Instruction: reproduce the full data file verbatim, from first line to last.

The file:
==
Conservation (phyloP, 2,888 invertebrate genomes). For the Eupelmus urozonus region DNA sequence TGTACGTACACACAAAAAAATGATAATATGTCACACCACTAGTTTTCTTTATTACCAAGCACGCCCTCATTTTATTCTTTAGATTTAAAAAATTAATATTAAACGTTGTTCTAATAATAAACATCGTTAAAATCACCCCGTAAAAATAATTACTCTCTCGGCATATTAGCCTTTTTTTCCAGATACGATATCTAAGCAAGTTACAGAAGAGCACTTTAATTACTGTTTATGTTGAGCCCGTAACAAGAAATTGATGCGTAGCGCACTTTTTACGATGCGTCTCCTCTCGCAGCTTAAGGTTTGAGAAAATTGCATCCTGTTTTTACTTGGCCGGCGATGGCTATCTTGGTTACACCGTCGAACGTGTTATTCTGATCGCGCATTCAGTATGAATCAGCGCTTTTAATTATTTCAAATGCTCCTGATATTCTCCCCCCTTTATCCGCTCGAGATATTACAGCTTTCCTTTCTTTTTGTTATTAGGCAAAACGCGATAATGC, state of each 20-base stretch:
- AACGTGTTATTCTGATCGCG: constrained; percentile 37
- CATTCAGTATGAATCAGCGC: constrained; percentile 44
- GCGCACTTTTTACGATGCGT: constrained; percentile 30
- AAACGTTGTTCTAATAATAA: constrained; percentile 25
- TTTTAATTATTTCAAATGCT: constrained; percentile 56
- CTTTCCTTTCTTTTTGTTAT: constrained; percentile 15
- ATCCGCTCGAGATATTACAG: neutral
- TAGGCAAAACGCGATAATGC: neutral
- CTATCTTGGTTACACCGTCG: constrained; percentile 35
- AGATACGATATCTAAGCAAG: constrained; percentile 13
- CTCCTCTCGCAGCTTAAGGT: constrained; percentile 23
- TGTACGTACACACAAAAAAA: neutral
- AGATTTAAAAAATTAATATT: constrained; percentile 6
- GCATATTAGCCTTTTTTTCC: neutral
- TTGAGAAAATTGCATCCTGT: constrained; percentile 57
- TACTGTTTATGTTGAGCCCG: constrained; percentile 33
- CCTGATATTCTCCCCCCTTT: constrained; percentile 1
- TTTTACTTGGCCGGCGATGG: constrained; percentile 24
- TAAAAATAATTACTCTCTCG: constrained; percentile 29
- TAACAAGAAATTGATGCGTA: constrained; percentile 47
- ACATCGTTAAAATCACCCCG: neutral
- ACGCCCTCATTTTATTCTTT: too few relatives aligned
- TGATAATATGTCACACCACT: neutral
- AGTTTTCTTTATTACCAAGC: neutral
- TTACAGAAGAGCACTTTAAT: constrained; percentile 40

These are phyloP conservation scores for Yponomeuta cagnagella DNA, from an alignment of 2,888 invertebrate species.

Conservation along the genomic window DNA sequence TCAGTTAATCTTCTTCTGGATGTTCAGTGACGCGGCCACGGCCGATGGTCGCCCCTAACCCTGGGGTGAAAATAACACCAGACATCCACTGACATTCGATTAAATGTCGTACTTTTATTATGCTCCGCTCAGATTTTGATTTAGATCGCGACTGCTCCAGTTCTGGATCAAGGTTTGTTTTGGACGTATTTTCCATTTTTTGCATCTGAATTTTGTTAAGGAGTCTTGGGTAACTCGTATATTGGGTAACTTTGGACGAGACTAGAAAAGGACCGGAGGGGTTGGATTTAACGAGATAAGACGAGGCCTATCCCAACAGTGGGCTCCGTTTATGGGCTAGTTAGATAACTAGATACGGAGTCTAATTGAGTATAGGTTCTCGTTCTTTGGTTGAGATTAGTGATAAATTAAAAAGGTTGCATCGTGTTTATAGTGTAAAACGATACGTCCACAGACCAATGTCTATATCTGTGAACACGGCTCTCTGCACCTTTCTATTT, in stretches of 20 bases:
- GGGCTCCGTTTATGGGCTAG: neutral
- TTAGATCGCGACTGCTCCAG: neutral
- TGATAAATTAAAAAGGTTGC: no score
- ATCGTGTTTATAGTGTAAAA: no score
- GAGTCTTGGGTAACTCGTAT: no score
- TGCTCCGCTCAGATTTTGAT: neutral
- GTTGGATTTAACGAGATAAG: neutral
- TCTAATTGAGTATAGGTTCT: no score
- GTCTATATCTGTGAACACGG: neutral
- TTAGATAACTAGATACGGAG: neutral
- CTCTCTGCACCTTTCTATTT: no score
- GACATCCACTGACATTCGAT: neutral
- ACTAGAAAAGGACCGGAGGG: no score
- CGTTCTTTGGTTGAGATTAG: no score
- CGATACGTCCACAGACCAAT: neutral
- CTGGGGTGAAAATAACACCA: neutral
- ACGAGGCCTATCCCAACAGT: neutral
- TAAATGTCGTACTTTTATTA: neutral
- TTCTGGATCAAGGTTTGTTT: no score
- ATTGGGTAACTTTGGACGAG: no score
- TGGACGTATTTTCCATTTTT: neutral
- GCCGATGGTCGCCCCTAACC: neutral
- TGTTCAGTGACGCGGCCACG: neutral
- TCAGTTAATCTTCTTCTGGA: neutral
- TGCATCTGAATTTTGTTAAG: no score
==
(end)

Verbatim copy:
Conservation (phyloP, 2,888 invertebrate genomes). For the Eupelmus urozonus region DNA sequence TGTACGTACACACAAAAAAATGATAATATGTCACACCACTAGTTTTCTTTATTACCAAGCACGCCCTCATTTTATTCTTTAGATTTAAAAAATTAATATTAAACGTTGTTCTAATAATAAACATCGTTAAAATCACCCCGTAAAAATAATTACTCTCTCGGCATATTAGCCTTTTTTTCCAGATACGATATCTAAGCAAGTTACAGAAGAGCACTTTAATTACTGTTTATGTTGAGCCCGTAACAAGAAATTGATGCGTAGCGCACTTTTTACGATGCGTCTCCTCTCGCAGCTTAAGGTTTGAGAAAATTGCATCCTGTTTTTACTTGGCCGGCGATGGCTATCTTGGTTACACCGTCGAACGTGTTATTCTGATCGCGCATTCAGTATGAATCAGCGCTTTTAATTATTTCAAATGCTCCTGATATTCTCCCCCCTTTATCCGCTCGAGATATTACAGCTTTCCTTTCTTTTTGTTATTAGGCAAAACGCGATAATGC, state of each 20-base stretch:
- AACGTGTTATTCTGATCGCG: constrained; percentile 37
- CATTCAGTATGAATCAGCGC: constrained; percentile 44
- GCGCACTTTTTACGATGCGT: constrained; percentile 30
- AAACGTTGTTCTAATAATAA: constrained; percentile 25
- TTTTAATTATTTCAAATGCT: constrained; percentile 56
- CTTTCCTTTCTTTTTGTTAT: constrained; percentile 15
- ATCCGCTCGAGATATTACAG: neutral
- TAGGCAAAACGCGATAATGC: neutral
- CTATCTTGGTTACACCGTCG: constrained; percentile 35
- AGATACGATATCTAAGCAAG: constrained; percentile 13
- CTCCTCTCGCAGCTTAAGGT: constrained; percentile 23
- TGTACGTACACACAAAAAAA: neutral
- AGATTTAAAAAATTAATATT: constrained; percentile 6
- GCATATTAGCCTTTTTTTCC: neutral
- TTGAGAAAATTGCATCCTGT: constrained; percentile 57
- TACTGTTTATGTTGAGCCCG: constrained; percentile 33
- CCTGATATTCTCCCCCCTTT: constrained; percentile 1
- TTTTACTTGGCCGGCGATGG: constrained; percentile 24
- TAAAAATAATTACTCTCTCG: constrained; percentile 29
- TAACAAGAAATTGATGCGTA: constrained; percentile 47
- ACATCGTTAAAATCACCCCG: neutral
- ACGCCCTCATTTTATTCTTT: too few relatives aligned
- TGATAATATGTCACACCACT: neutral
- AGTTTTCTTTATTACCAAGC: neutral
- TTACAGAAGAGCACTTTAAT: constrained; percentile 40

These are phyloP conservation scores for Yponomeuta cagnagella DNA, from an alignment of 2,888 invertebrate species.

Conservation along the genomic window DNA sequence TCAGTTAATCTTCTTCTGGATGTTCAGTGACGCGGCCACGGCCGATGGTCGCCCCTAACCCTGGGGTGAAAATAACACCAGACATCCACTGACATTCGATTAAATGTCGTACTTTTATTATGCTCCGCTCAGATTTTGATTTAGATCGCGACTGCTCCAGTTCTGGATCAAGGTTTGTTTTGGACGTATTTTCCATTTTTTGCATCTGAATTTTGTTAAGGAGTCTTGGGTAACTCGTATATTGGGTAACTTTGGACGAGACTAGAAAAGGACCGGAGGGGTTGGATTTAACGAGATAAGACGAGGCCTATCCCAACAGTGGGCTCCGTTTATGGGCTAGTTAGATAACTAGATACGGAGTCTAATTGAGTATAGGTTCTCGTTCTTTGGTTGAGATTAGTGATAAATTAAAAAGGTTGCATCGTGTTTATAGTGTAAAACGATACGTCCACAGACCAATGTCTATATCTGTGAACACGGCTCTCTGCACCTTTCTATTT, in stretches of 20 bases:
- GGGCTCCGTTTATGGGCTAG: neutral
- TTAGATCGCGACTGCTCCAG: neutral
- TGATAAATTAAAAAGGTTGC: no score
- ATCGTGTTTATAGTGTAAAA: no score
- GAGTCTTGGGTAACTCGTAT: no score
- TGCTCCGCTCAGATTTTGAT: neutral
- GTTGGATTTAACGAGATAAG: neutral
- TCTAATTGAGTATAGGTTCT: no score
- GTCTATATCTGTGAACACGG: neutral
- TTAGATAACTAGATACGGAG: neutral
- CTCTCTGCACCTTTCTATTT: no score
- GACATCCACTGACATTCGAT: neutral
- ACTAGAAAAGGACCGGAGGG: no score
- CGTTCTTTGGTTGAGATTAG: no score
- CGATACGTCCACAGACCAAT: neutral
- CTGGGGTGAAAATAACACCA: neutral
- ACGAGGCCTATCCCAACAGT: neutral
- TAAATGTCGTACTTTTATTA: neutral
- TTCTGGATCAAGGTTTGTTT: no score
- ATTGGGTAACTTTGGACGAG: no score
- TGGACGTATTTTCCATTTTT: neutral
- GCCGATGGTCGCCCCTAACC: neutral
- TGTTCAGTGACGCGGCCACG: neutral
- TCAGTTAATCTTCTTCTGGA: neutral
- TGCATCTGAATTTTGTTAAG: no score